26 SES 04 A, Exploring the Conditions for Successful Collaborative Relationships between School Leaders, Teacher Leaders and Teachers: International perspectives
When teachers work together on matters of instruction, it often, although not always, contributes to their learning about teaching and in turn to improvement in valued school outcomes (Bryk and Schneider 2002; Frank, Zhao, and Borman 2004; Pil and Leana 2009). Teachers’ interactions can foster innovation and the development of new knowledge about teaching (Coburn 2001; Smylie 1995). Though teachers’ interactions about teaching are important to their on-the-job learning opportunities, the nature of these interactions is critical for whether or not they enable learning and improvement (Coburn, 2001; Davis, 2003; Y. Goddard, Goddard, & Tschannen-Moran, 2007; Little, 2003; Spillane, Hopkins, & Sweet 2018). School systems, albeit some more than others, do not leave such matters to chance but instead work to structure teachers’ and school leaders’ on the job interactions about teaching. One of the primary ways in which they do so is by developing and maintaining educational infrastructures. In this paper, we examine the role of school systems’ educational infrastructure in supporting the professional learning of teachers and school leaders based on three empirical studies involving different (e.g., public, private, hybrid) school systems operating in the US. By educational infrastructure, we mean those formal structures and resources that school systems develop and deploy to support teachers’ instructional practice and enable efforts to improve that practice, including curricular materials, student assessments, and procedures and routines for analyzing practice and structuring the work of improvement (e.g., school improvement planning, coaching, mentoring) (Cohen, Spillane, & Peurach,; Spillane, Hopkins, & Sweet, 2018). Using data from these three mixed methods studies, we examine teachers’ and leaders’ on the job professional learning and the role of educational infrastructure therein. Specifically, we consider the role of educational infrastructure in enabling (and constraining) on the job professional learning from the perspectives of teachers, school leaders, and system leaders. Based on our analysis, we identify key challenges and principles for designing educational infrastructures in order to support teachers’ and leaders’ learning from one another on the job. Further, we identify some core dilemmas that school leaders experience as they work to support teachers’ learning from peers on the job and consider how they work to manage, i.e., cope with, these dilemmas.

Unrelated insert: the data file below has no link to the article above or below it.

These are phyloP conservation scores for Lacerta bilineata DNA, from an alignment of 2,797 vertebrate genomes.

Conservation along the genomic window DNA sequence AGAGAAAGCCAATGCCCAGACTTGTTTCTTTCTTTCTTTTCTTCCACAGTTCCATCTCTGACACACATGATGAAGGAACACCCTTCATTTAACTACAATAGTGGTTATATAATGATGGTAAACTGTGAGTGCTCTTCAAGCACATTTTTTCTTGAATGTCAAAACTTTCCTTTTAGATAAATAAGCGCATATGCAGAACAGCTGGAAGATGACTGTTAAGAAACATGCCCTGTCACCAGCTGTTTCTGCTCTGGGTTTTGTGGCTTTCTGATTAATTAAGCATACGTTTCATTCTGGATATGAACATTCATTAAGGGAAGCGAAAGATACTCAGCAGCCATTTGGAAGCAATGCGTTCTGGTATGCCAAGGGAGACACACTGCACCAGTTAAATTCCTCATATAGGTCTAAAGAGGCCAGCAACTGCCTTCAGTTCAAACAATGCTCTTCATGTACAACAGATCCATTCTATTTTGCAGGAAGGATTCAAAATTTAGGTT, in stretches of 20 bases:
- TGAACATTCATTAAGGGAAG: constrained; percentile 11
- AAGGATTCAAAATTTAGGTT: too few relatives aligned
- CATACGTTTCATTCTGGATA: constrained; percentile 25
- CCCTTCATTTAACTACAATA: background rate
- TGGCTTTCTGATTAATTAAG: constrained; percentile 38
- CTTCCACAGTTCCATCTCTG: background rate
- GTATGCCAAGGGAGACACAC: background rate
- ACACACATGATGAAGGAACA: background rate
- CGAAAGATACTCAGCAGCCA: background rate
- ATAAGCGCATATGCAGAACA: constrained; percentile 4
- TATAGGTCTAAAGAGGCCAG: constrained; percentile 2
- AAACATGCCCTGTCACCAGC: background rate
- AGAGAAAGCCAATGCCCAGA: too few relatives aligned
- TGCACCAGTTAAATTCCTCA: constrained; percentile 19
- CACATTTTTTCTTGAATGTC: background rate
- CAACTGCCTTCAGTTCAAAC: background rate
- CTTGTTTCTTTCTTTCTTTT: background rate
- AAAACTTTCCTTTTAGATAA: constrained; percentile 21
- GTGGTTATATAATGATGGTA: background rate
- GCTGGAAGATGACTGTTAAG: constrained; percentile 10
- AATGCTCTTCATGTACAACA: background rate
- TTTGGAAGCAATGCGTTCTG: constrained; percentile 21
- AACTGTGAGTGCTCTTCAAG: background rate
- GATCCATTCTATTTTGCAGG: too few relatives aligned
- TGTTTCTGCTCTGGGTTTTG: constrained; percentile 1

- Bryk, Anthony S., and Barbara Schneider. 2002. Trust in Schools: A Core Resource for Improvement. New York: Russell Sage Foundation. - Frank, Kenneth A., Yong Zhao, William R. Penuel, Nicole Ellefson, and Susan Porter. 2011. ‘‘Focus, Fiddle, and Friends: Experiences That Transform Knowledge for the Implementation of Innovations.’ Sociology of Education 84(2):137–56. - Pil, Frits K., and Carrie Leana. 2009. ‘Applying Organizational Research to Public School Reform: The Effects of Teacher Human and Social Capital on Student Performance.’’ Academy of Management Journal 52(6):1101–24. - Cohen, D. K., Spillane, J. P., & Peurach, D. J. (2018). The dilemmas of educational reform. Educational Researcher, 47(3), 204-212. - Davis, K. S. (2003). Change is hard: What science teachers are telling us about reform and teacher learning of innovative practices. Science Education, 87(1), 3–30. - Goddard, Y., Goddard, R., & Tschannen-Moran, M. (2007). A theoretical and empirical investigation of teacher collaboration for school improvement and student achievement in public elementary schools. The Teachers College Record, 109(4), 877–896. - Spillane, J. P., Hopkins, M., & Sweet, T. M. (2018). School district educational infrastructure and change at scale: Teacher peer interactions and their beliefs about mathematics instruction. American educational research journal, 55(3), 532-571.
00. Central Events (Keynotes, EERA-Panel, EERJ Round Table, Invited Sessions)
Network 1. Continuing Professional Development: Learning for Individuals, Leaders, and Organisations
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